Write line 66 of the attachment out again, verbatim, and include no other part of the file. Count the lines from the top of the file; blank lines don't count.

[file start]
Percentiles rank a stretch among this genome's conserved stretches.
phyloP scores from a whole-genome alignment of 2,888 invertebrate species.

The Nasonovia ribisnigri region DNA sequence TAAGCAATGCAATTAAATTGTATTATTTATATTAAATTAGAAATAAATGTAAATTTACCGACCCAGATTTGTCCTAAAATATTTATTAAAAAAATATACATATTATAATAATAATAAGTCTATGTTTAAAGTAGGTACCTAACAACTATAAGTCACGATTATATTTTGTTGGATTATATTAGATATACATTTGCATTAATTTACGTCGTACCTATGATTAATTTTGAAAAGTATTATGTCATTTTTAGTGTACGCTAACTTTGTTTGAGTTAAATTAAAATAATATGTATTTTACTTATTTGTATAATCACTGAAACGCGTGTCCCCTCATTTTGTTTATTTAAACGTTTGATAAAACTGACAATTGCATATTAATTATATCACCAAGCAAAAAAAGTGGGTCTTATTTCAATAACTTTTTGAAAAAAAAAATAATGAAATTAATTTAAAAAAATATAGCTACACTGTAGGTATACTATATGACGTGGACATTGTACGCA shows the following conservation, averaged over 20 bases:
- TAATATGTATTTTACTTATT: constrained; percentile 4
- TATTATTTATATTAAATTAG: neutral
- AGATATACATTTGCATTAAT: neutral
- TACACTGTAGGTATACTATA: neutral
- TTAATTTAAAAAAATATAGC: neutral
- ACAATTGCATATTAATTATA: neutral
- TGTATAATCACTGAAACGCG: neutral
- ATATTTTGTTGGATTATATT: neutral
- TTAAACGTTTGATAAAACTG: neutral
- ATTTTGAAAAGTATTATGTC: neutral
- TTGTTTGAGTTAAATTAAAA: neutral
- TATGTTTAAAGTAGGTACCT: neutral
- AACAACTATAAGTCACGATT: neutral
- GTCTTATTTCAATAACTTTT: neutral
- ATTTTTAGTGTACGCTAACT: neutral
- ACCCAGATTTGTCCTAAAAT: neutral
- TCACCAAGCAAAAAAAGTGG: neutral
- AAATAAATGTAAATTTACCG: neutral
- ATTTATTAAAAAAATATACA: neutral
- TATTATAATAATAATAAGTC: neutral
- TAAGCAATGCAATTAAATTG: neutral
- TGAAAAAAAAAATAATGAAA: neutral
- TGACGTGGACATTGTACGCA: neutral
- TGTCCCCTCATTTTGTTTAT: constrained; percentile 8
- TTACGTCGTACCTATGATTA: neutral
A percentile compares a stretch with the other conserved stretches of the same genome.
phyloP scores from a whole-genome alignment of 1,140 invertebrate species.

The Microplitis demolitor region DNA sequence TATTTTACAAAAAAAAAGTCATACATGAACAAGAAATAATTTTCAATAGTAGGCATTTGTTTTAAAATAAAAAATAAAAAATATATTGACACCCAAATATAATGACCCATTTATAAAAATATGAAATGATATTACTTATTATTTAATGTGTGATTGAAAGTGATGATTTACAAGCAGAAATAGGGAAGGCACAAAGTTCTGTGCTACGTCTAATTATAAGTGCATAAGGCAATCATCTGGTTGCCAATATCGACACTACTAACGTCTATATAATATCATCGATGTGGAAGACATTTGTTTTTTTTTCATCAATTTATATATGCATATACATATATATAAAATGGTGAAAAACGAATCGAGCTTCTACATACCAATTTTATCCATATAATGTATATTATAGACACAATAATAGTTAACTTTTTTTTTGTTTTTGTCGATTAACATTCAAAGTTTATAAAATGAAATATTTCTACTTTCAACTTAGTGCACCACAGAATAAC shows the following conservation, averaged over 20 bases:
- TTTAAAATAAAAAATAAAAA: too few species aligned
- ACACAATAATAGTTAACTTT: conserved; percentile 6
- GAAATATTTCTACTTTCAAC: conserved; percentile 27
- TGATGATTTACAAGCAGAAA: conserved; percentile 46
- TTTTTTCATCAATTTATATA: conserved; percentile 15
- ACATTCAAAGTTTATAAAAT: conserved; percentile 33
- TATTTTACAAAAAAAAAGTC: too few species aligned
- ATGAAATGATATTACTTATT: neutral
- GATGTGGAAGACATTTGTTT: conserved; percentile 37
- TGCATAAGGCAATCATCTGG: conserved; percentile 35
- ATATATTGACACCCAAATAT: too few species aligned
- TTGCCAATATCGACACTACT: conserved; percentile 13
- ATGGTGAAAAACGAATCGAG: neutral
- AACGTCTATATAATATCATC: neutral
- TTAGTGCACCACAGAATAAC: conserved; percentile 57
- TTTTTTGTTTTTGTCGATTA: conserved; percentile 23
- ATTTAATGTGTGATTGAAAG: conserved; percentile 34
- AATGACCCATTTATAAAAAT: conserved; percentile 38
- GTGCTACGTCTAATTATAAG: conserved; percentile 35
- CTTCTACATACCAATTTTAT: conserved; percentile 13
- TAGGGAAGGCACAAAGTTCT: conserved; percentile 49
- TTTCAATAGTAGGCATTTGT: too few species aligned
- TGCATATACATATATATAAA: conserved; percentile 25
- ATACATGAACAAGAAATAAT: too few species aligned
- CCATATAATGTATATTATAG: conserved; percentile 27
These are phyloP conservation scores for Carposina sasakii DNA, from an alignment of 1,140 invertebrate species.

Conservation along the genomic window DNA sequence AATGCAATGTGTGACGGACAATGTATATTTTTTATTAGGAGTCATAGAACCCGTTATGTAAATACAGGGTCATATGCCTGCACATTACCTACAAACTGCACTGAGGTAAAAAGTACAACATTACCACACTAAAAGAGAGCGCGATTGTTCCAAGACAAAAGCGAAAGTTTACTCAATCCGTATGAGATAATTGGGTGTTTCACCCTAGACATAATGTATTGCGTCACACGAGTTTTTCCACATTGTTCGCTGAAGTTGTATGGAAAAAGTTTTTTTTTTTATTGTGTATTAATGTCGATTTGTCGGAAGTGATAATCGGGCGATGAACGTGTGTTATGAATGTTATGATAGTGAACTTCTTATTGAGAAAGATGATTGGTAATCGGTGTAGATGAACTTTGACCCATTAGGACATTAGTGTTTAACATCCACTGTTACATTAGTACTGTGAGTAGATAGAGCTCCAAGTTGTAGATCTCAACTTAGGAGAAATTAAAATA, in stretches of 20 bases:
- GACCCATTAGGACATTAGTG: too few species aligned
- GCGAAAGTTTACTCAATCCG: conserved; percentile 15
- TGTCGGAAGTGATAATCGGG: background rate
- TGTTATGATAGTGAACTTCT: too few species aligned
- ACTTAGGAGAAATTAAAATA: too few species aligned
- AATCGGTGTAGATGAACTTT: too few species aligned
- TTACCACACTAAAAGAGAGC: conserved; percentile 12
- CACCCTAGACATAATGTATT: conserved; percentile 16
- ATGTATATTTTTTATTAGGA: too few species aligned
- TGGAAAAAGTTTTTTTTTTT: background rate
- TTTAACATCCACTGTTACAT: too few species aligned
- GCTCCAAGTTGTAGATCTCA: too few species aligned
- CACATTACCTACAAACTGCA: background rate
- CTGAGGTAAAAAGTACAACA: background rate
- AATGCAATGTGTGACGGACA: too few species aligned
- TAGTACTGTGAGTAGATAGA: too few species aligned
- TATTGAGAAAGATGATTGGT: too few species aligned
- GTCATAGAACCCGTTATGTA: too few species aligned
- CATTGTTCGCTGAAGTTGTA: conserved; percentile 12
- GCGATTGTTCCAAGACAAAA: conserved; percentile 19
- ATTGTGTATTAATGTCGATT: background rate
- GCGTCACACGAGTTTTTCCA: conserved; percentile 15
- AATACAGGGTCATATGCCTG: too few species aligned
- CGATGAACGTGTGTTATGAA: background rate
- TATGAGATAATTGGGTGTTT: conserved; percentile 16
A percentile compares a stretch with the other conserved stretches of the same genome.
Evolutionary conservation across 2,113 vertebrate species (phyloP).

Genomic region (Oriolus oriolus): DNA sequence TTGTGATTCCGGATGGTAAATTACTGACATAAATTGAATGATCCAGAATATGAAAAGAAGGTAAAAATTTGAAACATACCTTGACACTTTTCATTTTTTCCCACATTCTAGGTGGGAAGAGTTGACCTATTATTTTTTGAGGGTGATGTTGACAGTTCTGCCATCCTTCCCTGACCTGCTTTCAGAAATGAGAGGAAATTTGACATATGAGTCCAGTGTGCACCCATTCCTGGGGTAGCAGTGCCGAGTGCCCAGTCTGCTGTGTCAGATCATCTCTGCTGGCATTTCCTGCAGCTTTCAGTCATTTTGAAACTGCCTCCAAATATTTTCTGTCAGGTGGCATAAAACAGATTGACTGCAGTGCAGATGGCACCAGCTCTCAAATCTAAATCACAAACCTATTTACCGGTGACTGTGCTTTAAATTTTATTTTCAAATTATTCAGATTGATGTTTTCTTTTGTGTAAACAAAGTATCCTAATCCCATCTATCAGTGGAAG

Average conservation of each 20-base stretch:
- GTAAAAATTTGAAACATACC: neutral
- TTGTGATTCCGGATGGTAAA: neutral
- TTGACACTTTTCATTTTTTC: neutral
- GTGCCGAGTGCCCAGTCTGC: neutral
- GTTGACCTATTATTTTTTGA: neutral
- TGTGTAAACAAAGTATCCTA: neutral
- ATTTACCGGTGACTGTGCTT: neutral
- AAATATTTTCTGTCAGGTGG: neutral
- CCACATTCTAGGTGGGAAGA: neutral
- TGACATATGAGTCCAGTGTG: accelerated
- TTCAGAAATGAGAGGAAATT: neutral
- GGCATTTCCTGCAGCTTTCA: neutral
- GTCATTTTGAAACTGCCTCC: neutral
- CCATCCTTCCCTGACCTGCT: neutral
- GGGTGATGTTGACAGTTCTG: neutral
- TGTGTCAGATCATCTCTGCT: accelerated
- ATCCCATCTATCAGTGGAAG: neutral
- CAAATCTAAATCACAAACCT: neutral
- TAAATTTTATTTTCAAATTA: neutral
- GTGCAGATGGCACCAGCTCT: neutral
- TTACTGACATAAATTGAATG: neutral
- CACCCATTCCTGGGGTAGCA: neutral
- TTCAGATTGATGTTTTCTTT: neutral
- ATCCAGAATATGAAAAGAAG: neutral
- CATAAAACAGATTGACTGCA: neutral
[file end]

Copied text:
- CACCCTAGACATAATGTATT: conserved; percentile 16